Vision Make in India and decentralised growth: PM has announced his ambitious project and want to transform the country as a manufacturing hub. A lopsided development achieved on the back of rise of service sector only is more vulnerable to financial turmoil and therefore manufacturing sector must be revived to achieve a sustainable economic growth, which should be in line with the demographic profile of our country. Although the new government has taken a lot of steps to make India a better place for doing business but the public sector has to lead the Make in India vision which will be gradually supported by private sector. Huge cash and liquid assets are sitting in the balance sheet of PSUs and they should lead the investment process which is going to take its own time to yield the results.
Make in India should also focus on achieving the decentralised growth which will create job opportunities and ensure that the benefits of economic developments are reaching to the masses. The government has to ensure the equitable distribution of the gains of the economic development which will help to solve the problem of the growing economic disparity between the rich and poor and also help to curb various social ailments.
Structural changes for implementation of GST: One of the biggest tax reforms has been introduced in the Parliament in the form of “Goods and Service Tax (GST)” which is expected to be implemented from the next year. GST will replace the existing taxes with a unified tax which will reduce the compliance cost and would also ensure a stable indirect tax regime. However the Finance Minister should remove the ambiguities between different rules more particularly relating to availment/utilisation of credit. Administrative mechanism for excise and service tax should be aligned, which will help smooth migration towards the new taxation regime.
Minimum Alternate Tax (MAT) should be linked with investment also: The FM should consider linking the lower MAT rate with the investments made by the entity (like fixing some ratio between turnover and investment with certain other conditions). It will encourage the investment and loss of direct tax revenue will be offset by increase in indirect taxes.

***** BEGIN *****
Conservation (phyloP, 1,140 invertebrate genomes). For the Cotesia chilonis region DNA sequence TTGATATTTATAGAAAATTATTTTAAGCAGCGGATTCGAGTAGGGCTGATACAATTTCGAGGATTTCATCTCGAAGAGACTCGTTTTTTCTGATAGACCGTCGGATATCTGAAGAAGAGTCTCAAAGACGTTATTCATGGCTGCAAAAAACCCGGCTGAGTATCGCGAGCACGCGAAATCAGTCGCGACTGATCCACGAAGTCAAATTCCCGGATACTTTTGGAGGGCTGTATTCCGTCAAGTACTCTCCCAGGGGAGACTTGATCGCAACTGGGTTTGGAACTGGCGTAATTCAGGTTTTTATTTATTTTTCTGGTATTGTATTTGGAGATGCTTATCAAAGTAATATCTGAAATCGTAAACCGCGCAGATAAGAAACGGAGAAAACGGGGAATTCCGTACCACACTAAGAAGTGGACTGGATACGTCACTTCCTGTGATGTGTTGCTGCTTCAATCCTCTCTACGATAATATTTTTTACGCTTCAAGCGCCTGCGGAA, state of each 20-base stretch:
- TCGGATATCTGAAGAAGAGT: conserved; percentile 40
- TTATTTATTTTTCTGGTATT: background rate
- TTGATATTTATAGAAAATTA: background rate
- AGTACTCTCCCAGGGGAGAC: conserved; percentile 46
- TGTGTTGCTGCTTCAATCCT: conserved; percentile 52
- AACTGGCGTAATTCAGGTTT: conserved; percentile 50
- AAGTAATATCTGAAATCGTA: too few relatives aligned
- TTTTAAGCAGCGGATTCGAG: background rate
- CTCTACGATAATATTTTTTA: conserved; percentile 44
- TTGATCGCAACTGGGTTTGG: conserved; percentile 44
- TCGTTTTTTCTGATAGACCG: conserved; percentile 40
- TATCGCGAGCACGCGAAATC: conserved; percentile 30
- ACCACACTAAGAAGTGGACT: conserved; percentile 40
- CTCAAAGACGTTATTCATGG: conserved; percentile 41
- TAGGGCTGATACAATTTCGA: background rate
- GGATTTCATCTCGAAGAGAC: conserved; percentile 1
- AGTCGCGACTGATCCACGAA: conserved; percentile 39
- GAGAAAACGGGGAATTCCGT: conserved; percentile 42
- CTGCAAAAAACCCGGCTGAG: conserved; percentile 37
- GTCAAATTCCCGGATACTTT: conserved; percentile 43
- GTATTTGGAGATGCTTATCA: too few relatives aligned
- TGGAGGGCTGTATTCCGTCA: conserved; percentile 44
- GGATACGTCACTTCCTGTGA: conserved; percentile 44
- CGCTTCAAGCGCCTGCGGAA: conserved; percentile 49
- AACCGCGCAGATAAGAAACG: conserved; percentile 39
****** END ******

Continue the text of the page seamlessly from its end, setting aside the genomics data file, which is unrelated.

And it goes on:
Be rational on rationalisation of subsidies: It is a well-known fact that large part of government incentive never reaches the target population and there are ways through which the leakage can be stopped. Government has done a very good job in terms of opening of bank accounts under the ‘Jan Dhan Yojana’ and the subsidies should be linked with the Aadhar Card and bank account of the beneficiary. It is a long process and till that time no such action should be taken which will adversely affect the masses.
Agricultural sector and MSME: MSMEs play a pivotal role in economy and they help in achieving the goal of decentralised growth coupled with employment generation. Our SMEs are unable to compete with the Chinese goods and our markets are flooded with imported items. Taxation efficient regime (more particularly Indirect taxes) is needed to make our products more competitive and provision should be made to make the finances available at a comparative lower rate.
Government took an initiative of setting up “Long Term Rural Credit Fund” in the previous budget and now the bank accounts are also opened. Magnitude of this fund should be expanded and other schemes like ‘Kisan Credit Card’ should be attached with it to provide credit facilities to farmers.
Shshank Saurav (The writer is a Chartered Accountant)